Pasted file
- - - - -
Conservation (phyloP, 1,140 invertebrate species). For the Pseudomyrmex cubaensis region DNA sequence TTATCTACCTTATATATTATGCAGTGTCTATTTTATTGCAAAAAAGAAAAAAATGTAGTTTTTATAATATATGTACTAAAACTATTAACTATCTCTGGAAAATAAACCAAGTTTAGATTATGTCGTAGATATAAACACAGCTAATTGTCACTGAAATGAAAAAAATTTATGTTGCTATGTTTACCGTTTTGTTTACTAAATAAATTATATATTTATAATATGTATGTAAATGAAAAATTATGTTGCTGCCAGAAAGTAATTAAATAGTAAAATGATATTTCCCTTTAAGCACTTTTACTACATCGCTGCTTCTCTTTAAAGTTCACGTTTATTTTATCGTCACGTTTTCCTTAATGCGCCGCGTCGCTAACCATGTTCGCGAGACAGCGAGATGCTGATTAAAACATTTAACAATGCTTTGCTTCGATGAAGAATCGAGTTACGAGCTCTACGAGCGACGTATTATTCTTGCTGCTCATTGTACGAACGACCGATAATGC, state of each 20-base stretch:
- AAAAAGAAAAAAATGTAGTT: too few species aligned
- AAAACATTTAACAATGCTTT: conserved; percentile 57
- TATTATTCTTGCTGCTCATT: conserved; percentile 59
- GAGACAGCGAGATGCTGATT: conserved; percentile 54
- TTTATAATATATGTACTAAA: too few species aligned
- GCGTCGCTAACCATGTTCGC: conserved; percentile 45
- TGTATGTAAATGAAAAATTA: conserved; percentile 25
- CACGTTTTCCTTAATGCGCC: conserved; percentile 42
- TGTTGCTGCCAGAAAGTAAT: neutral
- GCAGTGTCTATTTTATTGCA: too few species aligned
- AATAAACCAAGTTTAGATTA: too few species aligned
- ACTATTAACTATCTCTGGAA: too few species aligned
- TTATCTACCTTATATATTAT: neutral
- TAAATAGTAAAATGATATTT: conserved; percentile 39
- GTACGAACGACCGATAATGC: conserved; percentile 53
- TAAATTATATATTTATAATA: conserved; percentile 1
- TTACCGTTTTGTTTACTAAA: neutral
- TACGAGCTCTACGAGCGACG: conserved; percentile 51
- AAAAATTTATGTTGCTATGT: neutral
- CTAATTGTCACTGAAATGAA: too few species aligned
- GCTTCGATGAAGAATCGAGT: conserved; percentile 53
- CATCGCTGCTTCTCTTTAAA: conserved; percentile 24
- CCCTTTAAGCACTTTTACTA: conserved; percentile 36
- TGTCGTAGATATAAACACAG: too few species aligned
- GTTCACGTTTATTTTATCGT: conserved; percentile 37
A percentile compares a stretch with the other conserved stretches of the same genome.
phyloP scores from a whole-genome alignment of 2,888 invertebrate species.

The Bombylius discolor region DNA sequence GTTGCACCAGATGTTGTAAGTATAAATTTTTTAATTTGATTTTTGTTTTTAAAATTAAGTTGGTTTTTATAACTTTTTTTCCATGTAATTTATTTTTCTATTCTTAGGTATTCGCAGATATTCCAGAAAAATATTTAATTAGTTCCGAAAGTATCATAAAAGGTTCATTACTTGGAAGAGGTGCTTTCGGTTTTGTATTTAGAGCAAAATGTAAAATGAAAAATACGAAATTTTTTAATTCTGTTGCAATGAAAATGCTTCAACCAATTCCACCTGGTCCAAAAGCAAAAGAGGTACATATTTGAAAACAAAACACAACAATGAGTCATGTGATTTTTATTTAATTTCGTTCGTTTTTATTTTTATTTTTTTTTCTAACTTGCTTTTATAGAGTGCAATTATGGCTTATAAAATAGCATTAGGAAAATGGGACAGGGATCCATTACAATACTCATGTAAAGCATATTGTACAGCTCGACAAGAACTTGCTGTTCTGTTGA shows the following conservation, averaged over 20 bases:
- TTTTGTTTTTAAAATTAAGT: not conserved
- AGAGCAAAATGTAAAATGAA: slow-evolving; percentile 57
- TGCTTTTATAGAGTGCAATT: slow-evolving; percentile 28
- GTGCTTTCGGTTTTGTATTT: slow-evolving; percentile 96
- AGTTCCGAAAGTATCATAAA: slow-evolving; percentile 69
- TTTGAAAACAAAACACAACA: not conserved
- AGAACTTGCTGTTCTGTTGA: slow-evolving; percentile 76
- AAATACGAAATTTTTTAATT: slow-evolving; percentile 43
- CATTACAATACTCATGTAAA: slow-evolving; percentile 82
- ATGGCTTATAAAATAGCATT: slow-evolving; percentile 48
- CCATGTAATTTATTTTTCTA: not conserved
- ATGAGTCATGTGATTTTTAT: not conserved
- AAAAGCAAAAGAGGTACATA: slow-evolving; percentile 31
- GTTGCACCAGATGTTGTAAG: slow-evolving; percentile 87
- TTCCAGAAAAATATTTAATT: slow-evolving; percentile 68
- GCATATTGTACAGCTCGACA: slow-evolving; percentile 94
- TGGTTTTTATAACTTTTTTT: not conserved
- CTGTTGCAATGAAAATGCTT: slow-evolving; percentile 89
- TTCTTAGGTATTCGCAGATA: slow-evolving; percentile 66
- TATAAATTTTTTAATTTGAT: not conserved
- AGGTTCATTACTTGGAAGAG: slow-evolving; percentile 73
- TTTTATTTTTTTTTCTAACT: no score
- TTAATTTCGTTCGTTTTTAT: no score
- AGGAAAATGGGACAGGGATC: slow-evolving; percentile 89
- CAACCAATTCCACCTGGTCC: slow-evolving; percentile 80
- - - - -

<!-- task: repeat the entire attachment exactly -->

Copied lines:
Conservation (phyloP, 1,140 invertebrate species). For the Pseudomyrmex cubaensis region DNA sequence TTATCTACCTTATATATTATGCAGTGTCTATTTTATTGCAAAAAAGAAAAAAATGTAGTTTTTATAATATATGTACTAAAACTATTAACTATCTCTGGAAAATAAACCAAGTTTAGATTATGTCGTAGATATAAACACAGCTAATTGTCACTGAAATGAAAAAAATTTATGTTGCTATGTTTACCGTTTTGTTTACTAAATAAATTATATATTTATAATATGTATGTAAATGAAAAATTATGTTGCTGCCAGAAAGTAATTAAATAGTAAAATGATATTTCCCTTTAAGCACTTTTACTACATCGCTGCTTCTCTTTAAAGTTCACGTTTATTTTATCGTCACGTTTTCCTTAATGCGCCGCGTCGCTAACCATGTTCGCGAGACAGCGAGATGCTGATTAAAACATTTAACAATGCTTTGCTTCGATGAAGAATCGAGTTACGAGCTCTACGAGCGACGTATTATTCTTGCTGCTCATTGTACGAACGACCGATAATGC, state of each 20-base stretch:
- AAAAAGAAAAAAATGTAGTT: too few species aligned
- AAAACATTTAACAATGCTTT: conserved; percentile 57
- TATTATTCTTGCTGCTCATT: conserved; percentile 59
- GAGACAGCGAGATGCTGATT: conserved; percentile 54
- TTTATAATATATGTACTAAA: too few species aligned
- GCGTCGCTAACCATGTTCGC: conserved; percentile 45
- TGTATGTAAATGAAAAATTA: conserved; percentile 25
- CACGTTTTCCTTAATGCGCC: conserved; percentile 42
- TGTTGCTGCCAGAAAGTAAT: neutral
- GCAGTGTCTATTTTATTGCA: too few species aligned
- AATAAACCAAGTTTAGATTA: too few species aligned
- ACTATTAACTATCTCTGGAA: too few species aligned
- TTATCTACCTTATATATTAT: neutral
- TAAATAGTAAAATGATATTT: conserved; percentile 39
- GTACGAACGACCGATAATGC: conserved; percentile 53
- TAAATTATATATTTATAATA: conserved; percentile 1
- TTACCGTTTTGTTTACTAAA: neutral
- TACGAGCTCTACGAGCGACG: conserved; percentile 51
- AAAAATTTATGTTGCTATGT: neutral
- CTAATTGTCACTGAAATGAA: too few species aligned
- GCTTCGATGAAGAATCGAGT: conserved; percentile 53
- CATCGCTGCTTCTCTTTAAA: conserved; percentile 24
- CCCTTTAAGCACTTTTACTA: conserved; percentile 36
- TGTCGTAGATATAAACACAG: too few species aligned
- GTTCACGTTTATTTTATCGT: conserved; percentile 37
A percentile compares a stretch with the other conserved stretches of the same genome.
phyloP scores from a whole-genome alignment of 2,888 invertebrate species.

The Bombylius discolor region DNA sequence GTTGCACCAGATGTTGTAAGTATAAATTTTTTAATTTGATTTTTGTTTTTAAAATTAAGTTGGTTTTTATAACTTTTTTTCCATGTAATTTATTTTTCTATTCTTAGGTATTCGCAGATATTCCAGAAAAATATTTAATTAGTTCCGAAAGTATCATAAAAGGTTCATTACTTGGAAGAGGTGCTTTCGGTTTTGTATTTAGAGCAAAATGTAAAATGAAAAATACGAAATTTTTTAATTCTGTTGCAATGAAAATGCTTCAACCAATTCCACCTGGTCCAAAAGCAAAAGAGGTACATATTTGAAAACAAAACACAACAATGAGTCATGTGATTTTTATTTAATTTCGTTCGTTTTTATTTTTATTTTTTTTTCTAACTTGCTTTTATAGAGTGCAATTATGGCTTATAAAATAGCATTAGGAAAATGGGACAGGGATCCATTACAATACTCATGTAAAGCATATTGTACAGCTCGACAAGAACTTGCTGTTCTGTTGA shows the following conservation, averaged over 20 bases:
- TTTTGTTTTTAAAATTAAGT: not conserved
- AGAGCAAAATGTAAAATGAA: slow-evolving; percentile 57
- TGCTTTTATAGAGTGCAATT: slow-evolving; percentile 28
- GTGCTTTCGGTTTTGTATTT: slow-evolving; percentile 96
- AGTTCCGAAAGTATCATAAA: slow-evolving; percentile 69
- TTTGAAAACAAAACACAACA: not conserved
- AGAACTTGCTGTTCTGTTGA: slow-evolving; percentile 76
- AAATACGAAATTTTTTAATT: slow-evolving; percentile 43
- CATTACAATACTCATGTAAA: slow-evolving; percentile 82
- ATGGCTTATAAAATAGCATT: slow-evolving; percentile 48
- CCATGTAATTTATTTTTCTA: not conserved
- ATGAGTCATGTGATTTTTAT: not conserved
- AAAAGCAAAAGAGGTACATA: slow-evolving; percentile 31
- GTTGCACCAGATGTTGTAAG: slow-evolving; percentile 87
- TTCCAGAAAAATATTTAATT: slow-evolving; percentile 68
- GCATATTGTACAGCTCGACA: slow-evolving; percentile 94
- TGGTTTTTATAACTTTTTTT: not conserved
- CTGTTGCAATGAAAATGCTT: slow-evolving; percentile 89
- TTCTTAGGTATTCGCAGATA: slow-evolving; percentile 66
- TATAAATTTTTTAATTTGAT: not conserved
- AGGTTCATTACTTGGAAGAG: slow-evolving; percentile 73
- TTTTATTTTTTTTTCTAACT: no score
- TTAATTTCGTTCGTTTTTAT: no score
- AGGAAAATGGGACAGGGATC: slow-evolving; percentile 89
- CAACCAATTCCACCTGGTCC: slow-evolving; percentile 80